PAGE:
A: Vitamin E is a fat-soluble vitamin that is best known for its antioxidant activity. There has been much interest in supplementing with it to treat and prevent a wide variety of conditions. In recent years, however, there has been some concern that high doses of the supplement may actually cause more harm than good. Early studies suggested that people with higher intakes of vitamin E may have a lower risk for heart problems, but later studies failed to confirm that vitamin E supplementation lowers the risks of such heart problems. Some sources claim that different forms of vitamin E may be better for heart health than others, but there is little scientific evidence to support such claims. At this time, neither the Food and Drug Administration (FDA) nor the American Heart Association (AHA) supports the use of vitamin E for heart health. It is believed that the anti-cancer effects of vitamin E are probably related to its antioxidant activity. There is some concern that high doses of vitamin E (more than 400 IU per day) may interfere with the antioxidant balance in the body, thereby contradicting the effects. For adults older than 18 years, the tolerable maximum dosing for supplementary Vitamin E recommended by the U.S. Institute of Medicine is 1,000 milligrams per day (equivalent to 1,500 IU). Vitamin E may be effective for several uses, but more research is needed before it can be recommended for most uses. Before you use vitamin E (especially high-dose vitamin E) for uses other than general supplementation, it is a good idea to check with your health care provider first. In 2008, a clinical trial by the name of SELECT was done. SELECT stands for the Selenium and Vitamin E Cancer Prevention Trial, a prevention clinical trial to see if one or both of these dietary supplements prevent prostate cancer. The primary goal of SELECT was to assess the effect of these substances on the number of new cases of prostate cancer diagnosed during routine clinical practice. The trial found that selenium and vitamin E, taken alone or together for an average of 5 and 1/2 years, did not prevent prostate cancer. Lori Mendoza, PharmD Poulin, PharmD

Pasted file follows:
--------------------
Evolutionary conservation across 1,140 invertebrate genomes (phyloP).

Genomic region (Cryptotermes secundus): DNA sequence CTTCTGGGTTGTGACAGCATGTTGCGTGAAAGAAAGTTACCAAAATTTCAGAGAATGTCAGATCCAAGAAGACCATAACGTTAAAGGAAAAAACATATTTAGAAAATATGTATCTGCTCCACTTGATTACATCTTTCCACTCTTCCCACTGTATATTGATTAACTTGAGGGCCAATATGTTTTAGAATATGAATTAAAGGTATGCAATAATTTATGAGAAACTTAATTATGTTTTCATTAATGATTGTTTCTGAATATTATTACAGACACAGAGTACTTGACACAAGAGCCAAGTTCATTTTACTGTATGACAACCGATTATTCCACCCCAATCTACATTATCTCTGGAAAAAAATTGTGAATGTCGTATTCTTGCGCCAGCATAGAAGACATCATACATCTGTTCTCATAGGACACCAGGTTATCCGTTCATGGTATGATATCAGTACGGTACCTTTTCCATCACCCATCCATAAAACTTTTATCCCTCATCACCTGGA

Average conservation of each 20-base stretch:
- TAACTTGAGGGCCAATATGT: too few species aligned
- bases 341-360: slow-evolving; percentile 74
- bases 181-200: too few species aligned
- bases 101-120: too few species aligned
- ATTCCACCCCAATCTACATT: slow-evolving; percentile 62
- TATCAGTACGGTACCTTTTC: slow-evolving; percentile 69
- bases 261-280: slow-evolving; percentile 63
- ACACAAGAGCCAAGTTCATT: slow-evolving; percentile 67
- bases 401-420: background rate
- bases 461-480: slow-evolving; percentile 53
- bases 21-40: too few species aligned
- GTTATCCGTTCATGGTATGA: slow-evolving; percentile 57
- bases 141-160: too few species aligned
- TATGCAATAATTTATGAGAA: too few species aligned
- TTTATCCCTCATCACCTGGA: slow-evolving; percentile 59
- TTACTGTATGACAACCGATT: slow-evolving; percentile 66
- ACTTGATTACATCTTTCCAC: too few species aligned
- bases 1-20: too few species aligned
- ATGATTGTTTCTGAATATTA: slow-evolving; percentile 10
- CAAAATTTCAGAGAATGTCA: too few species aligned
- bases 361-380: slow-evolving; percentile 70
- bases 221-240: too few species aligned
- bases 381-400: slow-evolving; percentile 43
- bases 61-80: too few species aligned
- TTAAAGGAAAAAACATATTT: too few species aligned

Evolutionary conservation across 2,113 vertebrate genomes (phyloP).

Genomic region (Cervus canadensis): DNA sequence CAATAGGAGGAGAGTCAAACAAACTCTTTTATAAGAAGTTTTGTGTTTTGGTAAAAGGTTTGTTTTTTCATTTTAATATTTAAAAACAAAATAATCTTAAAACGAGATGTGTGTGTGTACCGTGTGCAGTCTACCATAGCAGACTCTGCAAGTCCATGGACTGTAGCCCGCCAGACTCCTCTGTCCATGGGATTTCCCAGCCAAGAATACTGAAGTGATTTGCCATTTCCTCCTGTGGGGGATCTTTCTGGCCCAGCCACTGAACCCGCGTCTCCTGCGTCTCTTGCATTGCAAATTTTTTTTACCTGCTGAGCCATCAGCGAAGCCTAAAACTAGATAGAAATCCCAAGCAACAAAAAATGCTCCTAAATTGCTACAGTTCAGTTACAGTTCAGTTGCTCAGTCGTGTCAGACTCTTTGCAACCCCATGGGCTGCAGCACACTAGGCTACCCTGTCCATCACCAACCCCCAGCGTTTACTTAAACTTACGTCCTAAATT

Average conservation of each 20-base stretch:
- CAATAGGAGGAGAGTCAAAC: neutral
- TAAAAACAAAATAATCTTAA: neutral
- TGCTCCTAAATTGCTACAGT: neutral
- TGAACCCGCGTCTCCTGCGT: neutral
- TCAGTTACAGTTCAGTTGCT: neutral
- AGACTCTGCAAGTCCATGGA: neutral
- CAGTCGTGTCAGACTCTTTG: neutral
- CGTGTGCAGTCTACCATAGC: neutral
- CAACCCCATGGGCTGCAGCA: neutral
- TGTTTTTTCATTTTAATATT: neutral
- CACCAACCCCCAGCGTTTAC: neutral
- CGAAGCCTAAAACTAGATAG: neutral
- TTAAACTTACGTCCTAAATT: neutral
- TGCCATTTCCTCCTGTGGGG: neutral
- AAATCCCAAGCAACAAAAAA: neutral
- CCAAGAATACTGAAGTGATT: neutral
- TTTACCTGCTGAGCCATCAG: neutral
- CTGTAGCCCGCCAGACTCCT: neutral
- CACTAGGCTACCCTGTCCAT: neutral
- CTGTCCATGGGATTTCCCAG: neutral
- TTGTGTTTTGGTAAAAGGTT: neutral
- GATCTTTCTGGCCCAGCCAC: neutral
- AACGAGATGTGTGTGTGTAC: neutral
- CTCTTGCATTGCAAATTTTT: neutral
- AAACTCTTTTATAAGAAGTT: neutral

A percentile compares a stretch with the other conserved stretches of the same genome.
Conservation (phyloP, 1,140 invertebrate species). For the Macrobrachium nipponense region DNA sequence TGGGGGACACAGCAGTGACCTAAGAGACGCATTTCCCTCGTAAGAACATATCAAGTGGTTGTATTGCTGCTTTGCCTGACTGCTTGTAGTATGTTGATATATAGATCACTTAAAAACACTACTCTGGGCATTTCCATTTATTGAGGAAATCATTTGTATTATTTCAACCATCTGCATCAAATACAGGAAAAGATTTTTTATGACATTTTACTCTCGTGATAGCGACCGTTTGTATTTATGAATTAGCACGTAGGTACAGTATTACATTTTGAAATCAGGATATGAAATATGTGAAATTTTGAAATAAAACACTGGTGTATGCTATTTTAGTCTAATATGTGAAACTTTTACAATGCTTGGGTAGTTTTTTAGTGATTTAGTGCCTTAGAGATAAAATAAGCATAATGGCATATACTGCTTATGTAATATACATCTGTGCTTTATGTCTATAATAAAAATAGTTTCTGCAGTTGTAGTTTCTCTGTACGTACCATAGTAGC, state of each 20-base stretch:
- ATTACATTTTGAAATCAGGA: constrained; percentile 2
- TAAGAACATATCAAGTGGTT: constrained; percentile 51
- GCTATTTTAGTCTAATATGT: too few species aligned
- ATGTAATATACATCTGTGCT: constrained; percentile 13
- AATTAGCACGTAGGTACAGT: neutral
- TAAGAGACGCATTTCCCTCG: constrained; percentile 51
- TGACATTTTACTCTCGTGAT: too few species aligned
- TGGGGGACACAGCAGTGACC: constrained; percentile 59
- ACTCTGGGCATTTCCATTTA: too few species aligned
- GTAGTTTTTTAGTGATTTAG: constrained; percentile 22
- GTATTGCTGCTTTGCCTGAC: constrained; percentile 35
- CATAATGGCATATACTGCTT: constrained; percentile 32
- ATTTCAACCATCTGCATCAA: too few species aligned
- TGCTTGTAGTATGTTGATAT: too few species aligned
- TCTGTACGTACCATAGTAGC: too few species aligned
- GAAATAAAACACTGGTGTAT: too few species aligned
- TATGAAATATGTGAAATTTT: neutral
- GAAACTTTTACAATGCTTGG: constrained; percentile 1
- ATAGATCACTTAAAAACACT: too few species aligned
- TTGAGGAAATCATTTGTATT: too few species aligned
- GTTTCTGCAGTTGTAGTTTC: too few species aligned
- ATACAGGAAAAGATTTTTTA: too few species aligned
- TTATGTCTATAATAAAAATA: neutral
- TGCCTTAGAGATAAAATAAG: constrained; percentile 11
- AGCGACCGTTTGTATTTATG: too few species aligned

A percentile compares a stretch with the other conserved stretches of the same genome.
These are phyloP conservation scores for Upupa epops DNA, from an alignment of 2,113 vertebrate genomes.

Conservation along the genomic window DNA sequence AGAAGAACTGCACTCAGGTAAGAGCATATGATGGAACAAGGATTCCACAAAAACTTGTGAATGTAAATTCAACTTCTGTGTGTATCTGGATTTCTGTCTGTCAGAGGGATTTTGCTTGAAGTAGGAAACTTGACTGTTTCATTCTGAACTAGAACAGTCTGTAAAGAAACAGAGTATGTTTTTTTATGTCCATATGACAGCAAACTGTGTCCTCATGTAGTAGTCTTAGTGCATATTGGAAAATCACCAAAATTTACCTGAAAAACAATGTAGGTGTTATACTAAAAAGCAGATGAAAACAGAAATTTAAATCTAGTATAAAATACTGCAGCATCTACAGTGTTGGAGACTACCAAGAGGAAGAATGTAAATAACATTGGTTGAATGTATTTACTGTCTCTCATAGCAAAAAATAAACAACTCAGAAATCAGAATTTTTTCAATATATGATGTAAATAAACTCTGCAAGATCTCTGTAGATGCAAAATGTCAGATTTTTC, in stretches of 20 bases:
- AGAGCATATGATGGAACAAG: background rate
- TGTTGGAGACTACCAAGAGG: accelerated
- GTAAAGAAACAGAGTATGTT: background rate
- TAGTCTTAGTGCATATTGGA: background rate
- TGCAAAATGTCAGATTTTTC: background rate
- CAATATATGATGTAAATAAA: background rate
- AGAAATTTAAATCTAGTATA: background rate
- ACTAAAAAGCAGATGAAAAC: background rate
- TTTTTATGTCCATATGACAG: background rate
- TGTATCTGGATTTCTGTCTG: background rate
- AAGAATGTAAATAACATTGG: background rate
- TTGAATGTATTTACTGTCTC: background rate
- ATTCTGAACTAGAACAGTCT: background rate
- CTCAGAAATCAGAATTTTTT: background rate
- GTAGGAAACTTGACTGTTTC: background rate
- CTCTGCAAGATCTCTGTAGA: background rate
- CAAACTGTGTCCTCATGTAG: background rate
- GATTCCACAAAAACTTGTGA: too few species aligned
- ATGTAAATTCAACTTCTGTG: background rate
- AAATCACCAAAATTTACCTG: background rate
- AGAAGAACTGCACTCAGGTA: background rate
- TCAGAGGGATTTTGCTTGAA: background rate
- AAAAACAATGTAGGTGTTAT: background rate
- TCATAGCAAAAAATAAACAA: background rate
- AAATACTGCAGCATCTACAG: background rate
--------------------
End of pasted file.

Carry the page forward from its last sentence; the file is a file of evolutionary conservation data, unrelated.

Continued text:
Q: Are there any vitamins that help with oxygen absorption? Or a combination that works together?